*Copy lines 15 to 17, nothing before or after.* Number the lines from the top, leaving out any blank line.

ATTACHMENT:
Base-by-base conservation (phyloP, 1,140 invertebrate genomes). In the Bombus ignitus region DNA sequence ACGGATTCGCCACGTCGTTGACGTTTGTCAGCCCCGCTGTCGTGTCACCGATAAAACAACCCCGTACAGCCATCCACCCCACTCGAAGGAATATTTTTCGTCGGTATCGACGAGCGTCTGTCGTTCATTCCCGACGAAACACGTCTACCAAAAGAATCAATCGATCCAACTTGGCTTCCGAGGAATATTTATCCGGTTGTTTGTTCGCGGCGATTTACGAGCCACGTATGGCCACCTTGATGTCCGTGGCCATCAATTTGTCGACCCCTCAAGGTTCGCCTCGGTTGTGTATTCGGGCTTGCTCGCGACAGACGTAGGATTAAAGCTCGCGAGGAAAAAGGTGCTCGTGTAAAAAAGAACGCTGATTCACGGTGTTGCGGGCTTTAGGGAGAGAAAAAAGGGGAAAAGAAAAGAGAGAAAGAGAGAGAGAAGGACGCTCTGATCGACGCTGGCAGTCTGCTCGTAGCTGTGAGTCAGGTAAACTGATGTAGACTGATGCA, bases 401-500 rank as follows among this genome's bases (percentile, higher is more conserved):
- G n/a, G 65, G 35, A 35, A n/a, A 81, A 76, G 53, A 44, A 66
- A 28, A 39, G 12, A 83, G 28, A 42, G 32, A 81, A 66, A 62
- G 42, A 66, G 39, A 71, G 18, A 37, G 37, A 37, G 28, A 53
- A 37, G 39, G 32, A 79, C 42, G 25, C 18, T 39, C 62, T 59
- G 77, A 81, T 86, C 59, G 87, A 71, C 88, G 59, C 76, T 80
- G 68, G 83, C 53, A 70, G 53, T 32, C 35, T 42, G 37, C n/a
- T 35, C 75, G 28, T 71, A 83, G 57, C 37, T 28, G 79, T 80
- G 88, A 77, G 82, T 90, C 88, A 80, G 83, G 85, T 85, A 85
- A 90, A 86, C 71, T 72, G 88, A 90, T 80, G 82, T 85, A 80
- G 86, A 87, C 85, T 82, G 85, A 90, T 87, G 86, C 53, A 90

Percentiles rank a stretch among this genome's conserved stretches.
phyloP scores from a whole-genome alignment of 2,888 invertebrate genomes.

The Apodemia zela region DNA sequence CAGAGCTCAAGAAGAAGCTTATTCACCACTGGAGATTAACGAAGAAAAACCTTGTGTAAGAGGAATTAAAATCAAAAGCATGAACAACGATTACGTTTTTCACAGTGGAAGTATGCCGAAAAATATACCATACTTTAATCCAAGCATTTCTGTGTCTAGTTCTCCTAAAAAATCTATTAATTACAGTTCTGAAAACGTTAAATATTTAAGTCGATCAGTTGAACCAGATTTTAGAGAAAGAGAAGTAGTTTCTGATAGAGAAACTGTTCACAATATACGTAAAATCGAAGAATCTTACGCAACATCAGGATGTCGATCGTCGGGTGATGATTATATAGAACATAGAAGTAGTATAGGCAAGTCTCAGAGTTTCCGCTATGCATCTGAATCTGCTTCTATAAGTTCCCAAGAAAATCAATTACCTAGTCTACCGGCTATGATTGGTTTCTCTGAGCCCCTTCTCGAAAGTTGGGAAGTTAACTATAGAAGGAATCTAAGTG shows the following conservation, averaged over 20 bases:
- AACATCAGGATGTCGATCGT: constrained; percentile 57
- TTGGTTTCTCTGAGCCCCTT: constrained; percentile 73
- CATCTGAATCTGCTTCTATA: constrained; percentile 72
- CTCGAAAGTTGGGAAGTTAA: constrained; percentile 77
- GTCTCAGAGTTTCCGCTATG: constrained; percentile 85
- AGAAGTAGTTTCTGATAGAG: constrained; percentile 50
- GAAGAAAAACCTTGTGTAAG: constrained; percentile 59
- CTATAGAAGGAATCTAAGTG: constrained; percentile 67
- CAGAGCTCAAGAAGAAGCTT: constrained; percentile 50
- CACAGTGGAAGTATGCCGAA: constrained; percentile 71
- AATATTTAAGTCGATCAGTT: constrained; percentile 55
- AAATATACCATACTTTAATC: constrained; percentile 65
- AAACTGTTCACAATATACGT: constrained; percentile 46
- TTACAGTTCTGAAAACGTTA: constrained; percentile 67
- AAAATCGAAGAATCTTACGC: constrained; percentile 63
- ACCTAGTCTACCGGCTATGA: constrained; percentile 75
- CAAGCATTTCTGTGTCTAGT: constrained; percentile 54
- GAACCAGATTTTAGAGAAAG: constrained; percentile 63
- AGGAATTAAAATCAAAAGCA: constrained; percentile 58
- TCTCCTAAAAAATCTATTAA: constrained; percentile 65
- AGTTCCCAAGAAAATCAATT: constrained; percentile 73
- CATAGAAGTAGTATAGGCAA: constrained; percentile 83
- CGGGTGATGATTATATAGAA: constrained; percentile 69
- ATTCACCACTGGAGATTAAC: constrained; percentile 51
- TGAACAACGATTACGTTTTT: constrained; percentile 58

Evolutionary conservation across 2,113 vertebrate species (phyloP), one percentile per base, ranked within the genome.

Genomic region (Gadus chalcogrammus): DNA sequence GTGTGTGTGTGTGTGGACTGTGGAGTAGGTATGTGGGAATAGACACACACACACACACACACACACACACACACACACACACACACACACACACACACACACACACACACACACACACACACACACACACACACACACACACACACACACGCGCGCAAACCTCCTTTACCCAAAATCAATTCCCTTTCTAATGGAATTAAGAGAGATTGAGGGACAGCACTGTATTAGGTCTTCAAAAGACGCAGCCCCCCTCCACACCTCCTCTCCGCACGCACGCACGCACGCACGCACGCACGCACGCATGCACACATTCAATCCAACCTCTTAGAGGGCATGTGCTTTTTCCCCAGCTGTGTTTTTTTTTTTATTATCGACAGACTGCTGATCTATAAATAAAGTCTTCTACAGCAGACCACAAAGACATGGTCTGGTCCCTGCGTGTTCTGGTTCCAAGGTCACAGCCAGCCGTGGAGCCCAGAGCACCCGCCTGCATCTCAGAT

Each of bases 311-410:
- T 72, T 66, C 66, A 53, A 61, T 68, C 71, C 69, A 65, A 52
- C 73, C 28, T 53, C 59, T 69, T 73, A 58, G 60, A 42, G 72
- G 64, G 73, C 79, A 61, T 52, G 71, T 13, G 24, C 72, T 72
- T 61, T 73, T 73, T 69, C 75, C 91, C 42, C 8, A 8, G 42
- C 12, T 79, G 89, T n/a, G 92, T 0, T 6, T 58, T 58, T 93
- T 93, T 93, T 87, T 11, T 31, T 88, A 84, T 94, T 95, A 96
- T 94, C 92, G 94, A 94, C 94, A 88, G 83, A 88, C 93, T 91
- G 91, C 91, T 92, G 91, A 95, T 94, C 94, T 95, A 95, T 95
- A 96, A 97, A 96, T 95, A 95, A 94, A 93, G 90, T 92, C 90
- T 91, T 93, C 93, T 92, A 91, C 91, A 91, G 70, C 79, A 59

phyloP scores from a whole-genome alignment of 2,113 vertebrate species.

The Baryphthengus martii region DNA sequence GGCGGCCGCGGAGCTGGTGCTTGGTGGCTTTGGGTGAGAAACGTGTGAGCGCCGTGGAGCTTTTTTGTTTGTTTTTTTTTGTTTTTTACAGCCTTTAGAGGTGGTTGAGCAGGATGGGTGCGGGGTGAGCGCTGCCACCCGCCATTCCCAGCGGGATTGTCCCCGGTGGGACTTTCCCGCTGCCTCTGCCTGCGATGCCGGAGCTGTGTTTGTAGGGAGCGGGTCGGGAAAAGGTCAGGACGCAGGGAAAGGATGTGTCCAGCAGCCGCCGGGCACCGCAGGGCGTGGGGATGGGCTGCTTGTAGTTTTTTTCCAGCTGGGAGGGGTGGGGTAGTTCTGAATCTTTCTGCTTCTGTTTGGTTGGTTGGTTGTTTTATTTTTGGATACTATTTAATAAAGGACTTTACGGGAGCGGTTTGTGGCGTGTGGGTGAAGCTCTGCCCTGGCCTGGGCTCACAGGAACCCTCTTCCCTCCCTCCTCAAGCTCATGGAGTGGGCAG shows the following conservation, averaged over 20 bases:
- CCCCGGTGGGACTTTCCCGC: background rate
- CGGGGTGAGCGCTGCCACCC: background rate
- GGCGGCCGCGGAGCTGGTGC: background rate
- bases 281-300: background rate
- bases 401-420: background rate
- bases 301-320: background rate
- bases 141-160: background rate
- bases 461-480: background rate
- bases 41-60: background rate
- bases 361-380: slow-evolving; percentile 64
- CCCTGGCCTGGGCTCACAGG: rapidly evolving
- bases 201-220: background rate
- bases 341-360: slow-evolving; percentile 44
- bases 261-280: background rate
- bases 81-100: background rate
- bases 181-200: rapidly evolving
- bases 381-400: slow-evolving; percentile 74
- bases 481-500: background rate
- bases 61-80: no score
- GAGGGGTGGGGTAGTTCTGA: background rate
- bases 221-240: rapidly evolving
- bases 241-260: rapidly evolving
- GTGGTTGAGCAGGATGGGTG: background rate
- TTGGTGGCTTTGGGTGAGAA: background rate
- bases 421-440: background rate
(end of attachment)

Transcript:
- AACATCAGGATGTCGATCGT: constrained; percentile 57
- TTGGTTTCTCTGAGCCCCTT: constrained; percentile 73
- CATCTGAATCTGCTTCTATA: constrained; percentile 72